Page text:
Sometimes it's hard to decide which gift from your cat is your favorite. Is it the half-eaten beetle, the pool of vomit, or the hairballs?
Like it or not, most cat owners contend with hairballs at some point: Domestic cats spend up to half their waking hours grooming themselves.
But, we wondered, does the same thing happen to wildcats? (Read about surprising things you never knew about your cat.)
Here Comes the Groom
All cat species, wild or not, get hairballs, Letitia Fanucchi, an animal behaviorist at Washington State University, says via email. Grooming is not only soothing for domestic cats, it keeps them smooth and sleek. "They need to be sneaky and undetectable by prey, so keeping themselves clean helps."
But there's literally a catch.
"When cats groom, their bristle-like tongue catches a lot of hair and they swallow it, but hair is not digestible." So, before long, the feline will either cough, vomit, or poop out the hairball—a behavior that happens in all cats, Fanucchi says.
Wildcats also have tongue bristles, called papillae, which are particularly useful in the wild. "One theory for the bristles is that they help to scrape meat off bones and position meat in their mouth," says Natalia Borrego, a research associate at the University of Minnesota Lion Center.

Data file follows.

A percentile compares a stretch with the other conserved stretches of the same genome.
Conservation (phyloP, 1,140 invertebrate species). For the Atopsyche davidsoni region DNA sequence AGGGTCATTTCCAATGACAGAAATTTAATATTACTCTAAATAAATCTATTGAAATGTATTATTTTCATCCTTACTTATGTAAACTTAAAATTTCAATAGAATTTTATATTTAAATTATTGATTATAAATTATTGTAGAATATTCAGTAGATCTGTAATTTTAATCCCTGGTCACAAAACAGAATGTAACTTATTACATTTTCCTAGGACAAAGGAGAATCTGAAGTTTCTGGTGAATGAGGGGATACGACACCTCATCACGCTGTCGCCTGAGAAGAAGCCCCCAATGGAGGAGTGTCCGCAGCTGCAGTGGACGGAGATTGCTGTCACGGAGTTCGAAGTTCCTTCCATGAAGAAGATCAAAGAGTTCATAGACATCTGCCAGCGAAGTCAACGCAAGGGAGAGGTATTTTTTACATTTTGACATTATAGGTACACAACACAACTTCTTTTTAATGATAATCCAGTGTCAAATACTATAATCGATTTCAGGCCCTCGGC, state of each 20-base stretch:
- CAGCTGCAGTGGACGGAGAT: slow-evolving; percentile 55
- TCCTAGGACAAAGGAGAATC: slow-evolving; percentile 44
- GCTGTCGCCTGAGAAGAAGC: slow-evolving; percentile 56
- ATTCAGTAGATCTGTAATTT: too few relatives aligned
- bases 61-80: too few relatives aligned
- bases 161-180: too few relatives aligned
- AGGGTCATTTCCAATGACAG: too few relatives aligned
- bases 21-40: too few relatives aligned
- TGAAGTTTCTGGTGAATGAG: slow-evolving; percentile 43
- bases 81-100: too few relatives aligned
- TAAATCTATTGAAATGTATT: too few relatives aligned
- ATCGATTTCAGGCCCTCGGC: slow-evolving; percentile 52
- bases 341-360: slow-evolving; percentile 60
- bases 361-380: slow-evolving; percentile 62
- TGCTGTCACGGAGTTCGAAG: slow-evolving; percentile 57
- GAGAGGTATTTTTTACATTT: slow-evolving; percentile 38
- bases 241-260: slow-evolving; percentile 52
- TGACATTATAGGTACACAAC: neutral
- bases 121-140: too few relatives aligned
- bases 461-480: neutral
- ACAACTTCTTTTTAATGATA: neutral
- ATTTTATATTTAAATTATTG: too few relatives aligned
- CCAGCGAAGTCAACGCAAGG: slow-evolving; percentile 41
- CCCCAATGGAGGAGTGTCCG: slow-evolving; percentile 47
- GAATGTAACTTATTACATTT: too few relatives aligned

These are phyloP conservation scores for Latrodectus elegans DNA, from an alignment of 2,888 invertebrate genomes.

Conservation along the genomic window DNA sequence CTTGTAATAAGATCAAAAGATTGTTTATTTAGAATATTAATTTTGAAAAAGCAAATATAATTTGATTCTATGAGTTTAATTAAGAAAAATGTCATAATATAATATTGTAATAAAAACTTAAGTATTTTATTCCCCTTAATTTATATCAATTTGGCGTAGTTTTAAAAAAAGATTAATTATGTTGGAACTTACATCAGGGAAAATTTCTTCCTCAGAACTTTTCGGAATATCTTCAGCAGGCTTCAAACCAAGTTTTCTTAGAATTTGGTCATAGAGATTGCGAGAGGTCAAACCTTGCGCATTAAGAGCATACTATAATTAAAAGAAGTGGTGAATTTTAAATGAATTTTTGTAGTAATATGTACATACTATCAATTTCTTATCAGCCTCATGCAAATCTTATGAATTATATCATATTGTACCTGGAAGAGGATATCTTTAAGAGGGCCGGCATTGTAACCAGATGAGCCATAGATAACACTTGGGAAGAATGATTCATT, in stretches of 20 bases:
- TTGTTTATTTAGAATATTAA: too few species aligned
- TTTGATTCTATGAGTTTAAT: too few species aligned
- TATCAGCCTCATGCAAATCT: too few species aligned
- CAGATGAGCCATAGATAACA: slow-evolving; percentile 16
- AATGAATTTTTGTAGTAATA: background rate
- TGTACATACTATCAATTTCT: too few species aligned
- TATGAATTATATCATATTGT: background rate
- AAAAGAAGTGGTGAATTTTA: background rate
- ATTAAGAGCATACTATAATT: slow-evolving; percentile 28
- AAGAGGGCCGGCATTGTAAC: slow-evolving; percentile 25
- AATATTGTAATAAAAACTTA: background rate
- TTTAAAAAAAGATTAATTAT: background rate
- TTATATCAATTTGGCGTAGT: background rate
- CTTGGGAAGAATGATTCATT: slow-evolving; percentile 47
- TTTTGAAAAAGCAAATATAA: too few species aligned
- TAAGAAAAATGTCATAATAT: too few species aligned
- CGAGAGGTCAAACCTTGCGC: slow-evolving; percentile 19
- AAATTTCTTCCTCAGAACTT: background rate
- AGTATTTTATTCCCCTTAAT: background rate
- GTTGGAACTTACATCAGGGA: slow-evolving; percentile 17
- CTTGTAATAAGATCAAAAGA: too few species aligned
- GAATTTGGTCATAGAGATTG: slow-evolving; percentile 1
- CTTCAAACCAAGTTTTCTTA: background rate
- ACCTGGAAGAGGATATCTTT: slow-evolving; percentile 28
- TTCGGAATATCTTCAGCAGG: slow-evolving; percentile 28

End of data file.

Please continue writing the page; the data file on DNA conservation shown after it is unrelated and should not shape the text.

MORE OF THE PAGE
But she's never known a lion, in or out of captivity, to cough up a hairball, "though physiologically there's no reason they wouldn't get them," she says via email.
Hairballs could be a sign of some underlying gastrointestinal problem, like inflammatory bowel syndrome, says Matthew Johnston, an associate professor at Colorado State University's Veterinary Teaching Hospital.
It's also possible that some commercial pet foods trigger such digestive conditions, although that's a controversial topic, Johnston says.
Lions, Tigers, and Hairs
Whatever the cause, even though cats of all sizes groom themselves the same way, hairballs are "not a normal thing in big cats," captive or not, he notes.
Smaller wildcats in captivity, such as servals or ocelots, are often fed a domestic cat-like diet, while big cats such as jaguars and leopards get meat and animal carcasses. This may be why small cats occasionally vomit up hairballs, says Johnston. (Related: "Out of the Shadows, the Wildcats You've Never Seen.")
But there are a few cases of captive big cats suffering from hairballs.
In 2015, vets at Colorado State surgically removed a nearly four-pound hairball from the stomach of Arthur, an African lion at the Wild Animal Sanctuary in Keenesburg, Colorado. The animal had been eating less and losing weight.
When a tiger at Wildlife Rescue and Rehabilitation Center in Clearwater, Florida, began to show symptoms of appetite loss and sluggishness, vets discovered he had a four-pound hairball—which was also surgically removed, according to the Tampa Bay Times.
Lions do make a noise that might seem to some like hacking up a hairball, but is actually "a typical lion contact call or roar," Borrego says. (See our most stunning pictures of big cats.)
"Lions, tigers, leopards, and jaguars all have a modified voice box that includes a ligament that enables them to roar and make that very loud, deep sound," she adds.
After all, the king of beasts would never be caught doing anything as undignified as coughing up a hairball.